Wednesday, November 12, 2014

Break on Through

It's bedtime. I've been busy all day and evening. So I am falling back on the BlogHer NaBLoPoMo prompt: 
Have you ever had extended writers' block? How long did it last? What did you do to break out of it, and do you have tips for other bloggers? 
Photo courtesy of Death to the Stock Photo
I don't know if I've had extended writers' block but I've definitely had extended writer's lethargy. When I was working on my dissertation, I sort of gimped along writing a chapter a year. And then my dissertation director got sick, really sick, hospital sick, no one would tell us what was going on sick. I didn't write at all then. I'm pretty sure it was the prayers of desperate graduate students that kept him alive. But when he was back in the saddle, I giddyupped. I developed a punishing schedule of writing in the library for an hour before work. Going home and eating dinner before returning to the library for 3-4 hours. Every day. Weekends too. I got out of the house and wrote. (In the house, there was too much to do, and that distracted me.)

A change of scenery may be in order.

You can also do a sort of stream of consciousness blather until you hit upon a germ of an idea. Then you take that idea and start over. No one wants to read the blather, really. That was always my favorite strategy when I was teaching writing. But that worked better for me than for most of my students because if there was one thing they didn't enjoy it was rewriting.

But there's lots of ways to get ideas. Read blogs. Read your comments. Answer people's questions. Explain something that you know better than others might. Dive into the controversy. Revisit old posts. Google "blog post ideas."

I think for a lot of bloggers, it's not so much having writers' block as it is failing to plan. Blogs started out as online diaries, so it was really a matter of posting when we felt moved. But things changed. Blogging became more professionalized and you had to keep up to be heard above the marketing. Now, if you plan to have a following, you need to plan. (As I have failed to do. Do as I say not as I do.) (Actually that's not entirely true. I meant to post my WIP, but I forgot to take a picture of it in the daylight. I could take a photo of it now but it will be crappy.) There are lots of good suggestions for blog planners online. There's even an app for that. True story. But it's a lot easier to get out here and write if you know on Wednesday you write about your WIP and Friday you post about old women's magazines. For example.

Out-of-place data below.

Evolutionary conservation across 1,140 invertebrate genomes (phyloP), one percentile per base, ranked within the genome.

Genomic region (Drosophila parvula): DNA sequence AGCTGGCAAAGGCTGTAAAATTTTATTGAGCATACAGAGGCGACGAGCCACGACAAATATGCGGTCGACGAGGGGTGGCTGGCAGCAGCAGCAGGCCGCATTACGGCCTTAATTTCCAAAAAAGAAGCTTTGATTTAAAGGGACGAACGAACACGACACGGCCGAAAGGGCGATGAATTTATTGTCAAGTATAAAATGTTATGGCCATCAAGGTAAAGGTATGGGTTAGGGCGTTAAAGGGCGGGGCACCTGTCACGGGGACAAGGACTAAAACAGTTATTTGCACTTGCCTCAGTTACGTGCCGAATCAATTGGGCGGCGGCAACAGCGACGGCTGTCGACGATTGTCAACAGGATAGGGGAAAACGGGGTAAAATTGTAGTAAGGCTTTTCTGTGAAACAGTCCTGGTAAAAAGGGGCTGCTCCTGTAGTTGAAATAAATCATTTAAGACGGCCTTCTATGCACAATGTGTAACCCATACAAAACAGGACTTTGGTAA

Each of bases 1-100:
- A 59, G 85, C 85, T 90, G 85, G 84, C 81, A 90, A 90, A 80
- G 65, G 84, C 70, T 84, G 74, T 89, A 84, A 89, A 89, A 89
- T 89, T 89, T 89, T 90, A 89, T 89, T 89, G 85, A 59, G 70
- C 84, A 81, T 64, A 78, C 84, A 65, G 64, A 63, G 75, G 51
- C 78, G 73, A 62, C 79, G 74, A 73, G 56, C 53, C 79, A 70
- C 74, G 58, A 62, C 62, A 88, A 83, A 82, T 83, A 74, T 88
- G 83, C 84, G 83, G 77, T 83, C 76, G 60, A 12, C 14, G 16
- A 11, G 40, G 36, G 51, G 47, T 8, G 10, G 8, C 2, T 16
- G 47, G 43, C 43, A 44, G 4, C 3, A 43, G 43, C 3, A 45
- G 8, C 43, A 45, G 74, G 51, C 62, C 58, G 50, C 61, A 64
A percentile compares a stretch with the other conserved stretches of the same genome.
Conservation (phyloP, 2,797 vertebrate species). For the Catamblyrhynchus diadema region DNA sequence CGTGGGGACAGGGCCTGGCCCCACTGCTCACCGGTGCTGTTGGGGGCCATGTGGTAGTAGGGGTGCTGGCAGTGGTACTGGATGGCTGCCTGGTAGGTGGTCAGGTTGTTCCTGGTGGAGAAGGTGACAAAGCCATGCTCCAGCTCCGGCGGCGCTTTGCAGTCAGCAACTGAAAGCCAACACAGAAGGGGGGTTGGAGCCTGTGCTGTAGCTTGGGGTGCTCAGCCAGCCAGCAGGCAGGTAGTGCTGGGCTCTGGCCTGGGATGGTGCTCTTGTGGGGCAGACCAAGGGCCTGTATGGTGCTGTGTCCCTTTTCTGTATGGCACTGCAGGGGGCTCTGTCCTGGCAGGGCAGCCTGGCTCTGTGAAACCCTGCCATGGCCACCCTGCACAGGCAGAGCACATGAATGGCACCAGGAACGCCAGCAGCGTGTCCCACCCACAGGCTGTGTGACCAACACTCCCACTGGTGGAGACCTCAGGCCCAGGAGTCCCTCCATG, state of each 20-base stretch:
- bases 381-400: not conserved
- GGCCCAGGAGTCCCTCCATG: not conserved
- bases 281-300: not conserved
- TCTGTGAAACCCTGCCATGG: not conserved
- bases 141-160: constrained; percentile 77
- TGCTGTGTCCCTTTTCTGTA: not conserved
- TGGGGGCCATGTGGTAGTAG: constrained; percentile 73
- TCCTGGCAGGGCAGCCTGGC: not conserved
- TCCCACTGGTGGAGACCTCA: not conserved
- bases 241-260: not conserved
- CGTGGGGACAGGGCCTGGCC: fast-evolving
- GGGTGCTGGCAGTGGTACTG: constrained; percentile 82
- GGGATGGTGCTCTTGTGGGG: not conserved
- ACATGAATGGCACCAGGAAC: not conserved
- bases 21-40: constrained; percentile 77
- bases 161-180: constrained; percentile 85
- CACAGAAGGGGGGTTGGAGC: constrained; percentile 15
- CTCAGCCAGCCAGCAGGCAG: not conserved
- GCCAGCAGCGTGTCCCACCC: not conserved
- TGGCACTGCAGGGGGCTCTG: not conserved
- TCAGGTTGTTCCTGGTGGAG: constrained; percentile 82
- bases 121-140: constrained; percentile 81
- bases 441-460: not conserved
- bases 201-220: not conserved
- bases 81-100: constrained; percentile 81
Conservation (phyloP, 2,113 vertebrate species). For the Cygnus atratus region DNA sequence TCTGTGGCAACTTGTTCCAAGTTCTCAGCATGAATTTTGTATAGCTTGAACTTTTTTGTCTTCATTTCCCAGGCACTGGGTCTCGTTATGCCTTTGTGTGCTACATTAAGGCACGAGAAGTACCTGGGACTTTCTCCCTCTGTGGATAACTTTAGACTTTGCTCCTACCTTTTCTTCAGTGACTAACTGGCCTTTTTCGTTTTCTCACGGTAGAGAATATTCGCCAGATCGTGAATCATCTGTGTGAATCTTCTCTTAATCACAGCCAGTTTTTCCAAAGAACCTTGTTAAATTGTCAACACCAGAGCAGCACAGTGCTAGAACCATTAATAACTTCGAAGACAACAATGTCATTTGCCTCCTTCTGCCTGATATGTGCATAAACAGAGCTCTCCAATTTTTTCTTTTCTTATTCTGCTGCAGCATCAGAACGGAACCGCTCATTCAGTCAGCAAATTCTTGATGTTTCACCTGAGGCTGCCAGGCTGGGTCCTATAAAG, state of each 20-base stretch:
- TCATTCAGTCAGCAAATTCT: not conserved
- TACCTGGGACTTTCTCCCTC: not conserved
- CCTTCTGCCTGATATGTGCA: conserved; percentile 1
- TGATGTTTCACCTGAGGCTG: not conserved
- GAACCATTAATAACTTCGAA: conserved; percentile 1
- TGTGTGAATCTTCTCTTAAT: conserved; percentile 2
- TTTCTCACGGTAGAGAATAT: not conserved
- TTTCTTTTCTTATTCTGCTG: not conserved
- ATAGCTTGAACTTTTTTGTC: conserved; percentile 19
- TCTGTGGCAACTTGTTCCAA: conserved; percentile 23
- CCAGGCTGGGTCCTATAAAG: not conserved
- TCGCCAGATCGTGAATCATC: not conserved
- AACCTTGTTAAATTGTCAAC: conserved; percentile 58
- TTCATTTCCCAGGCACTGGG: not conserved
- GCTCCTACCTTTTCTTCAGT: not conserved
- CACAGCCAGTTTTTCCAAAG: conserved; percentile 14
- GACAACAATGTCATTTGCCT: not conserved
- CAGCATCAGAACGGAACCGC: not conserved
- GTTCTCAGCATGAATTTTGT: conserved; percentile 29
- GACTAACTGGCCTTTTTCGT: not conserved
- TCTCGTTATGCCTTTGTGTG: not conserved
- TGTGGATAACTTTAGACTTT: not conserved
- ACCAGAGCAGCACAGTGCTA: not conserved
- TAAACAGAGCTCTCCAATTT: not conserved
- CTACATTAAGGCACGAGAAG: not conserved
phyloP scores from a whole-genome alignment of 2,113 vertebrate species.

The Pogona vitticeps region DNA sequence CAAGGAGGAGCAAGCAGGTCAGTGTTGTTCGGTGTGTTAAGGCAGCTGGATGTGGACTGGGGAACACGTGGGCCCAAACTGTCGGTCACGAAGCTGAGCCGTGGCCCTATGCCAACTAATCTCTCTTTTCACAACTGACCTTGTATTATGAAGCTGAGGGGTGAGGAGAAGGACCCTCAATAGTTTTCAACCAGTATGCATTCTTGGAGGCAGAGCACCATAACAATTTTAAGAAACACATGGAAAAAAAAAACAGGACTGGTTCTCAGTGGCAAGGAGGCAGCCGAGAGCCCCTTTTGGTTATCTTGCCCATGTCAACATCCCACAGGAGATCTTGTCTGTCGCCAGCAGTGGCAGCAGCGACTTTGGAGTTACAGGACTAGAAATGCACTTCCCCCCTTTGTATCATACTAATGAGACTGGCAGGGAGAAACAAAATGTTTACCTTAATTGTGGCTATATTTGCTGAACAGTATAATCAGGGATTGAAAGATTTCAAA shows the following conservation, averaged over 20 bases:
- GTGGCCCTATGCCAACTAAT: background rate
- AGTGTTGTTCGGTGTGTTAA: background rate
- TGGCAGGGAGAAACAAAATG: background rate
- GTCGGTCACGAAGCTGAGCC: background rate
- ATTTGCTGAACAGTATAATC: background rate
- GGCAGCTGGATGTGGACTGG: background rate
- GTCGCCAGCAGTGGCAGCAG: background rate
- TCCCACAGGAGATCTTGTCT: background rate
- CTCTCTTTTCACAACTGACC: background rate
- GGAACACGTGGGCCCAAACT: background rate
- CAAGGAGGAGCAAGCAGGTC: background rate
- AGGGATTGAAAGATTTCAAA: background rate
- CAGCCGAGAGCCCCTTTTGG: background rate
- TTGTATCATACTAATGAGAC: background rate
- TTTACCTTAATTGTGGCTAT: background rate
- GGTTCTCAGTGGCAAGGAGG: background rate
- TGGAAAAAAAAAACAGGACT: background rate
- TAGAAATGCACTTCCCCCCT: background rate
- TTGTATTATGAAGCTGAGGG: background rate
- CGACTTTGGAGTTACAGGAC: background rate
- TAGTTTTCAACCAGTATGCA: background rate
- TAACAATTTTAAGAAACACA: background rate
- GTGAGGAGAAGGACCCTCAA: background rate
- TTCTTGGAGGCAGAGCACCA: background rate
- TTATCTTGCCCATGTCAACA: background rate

5 comments:

Lee said...

Extended writer's lethargy. A perfect description.

Maggie said...

See that's my problem, i don't plan, and sometimes i feel like others will not want to read my drivel, lol. Although if they are as nosy as me they might :-)

x

Margaret said...

Change of scenery and hiding away from other responsibilities is definitely important! Otherwise you can't get anything done. Taking breaks too is important. :D

The only way I keep going on my blog is to know that come Monday morning, my next blog post should be up. Otherwise I would have abandoned my blog long ago. Schedule is all that keeps me going!

Susan said...

Great advice from both you and Margaret . Now I just have to start using it.

Jo who can't think of a clever nickname said...

I find that mild OCD is a great motivator. I noticed after about three or four months of blogging that I had made the same number of posts for each month after the first one. So now I am compelled to make that number every month.
Signing up for the SALs also helps give body and structure to my blog posts.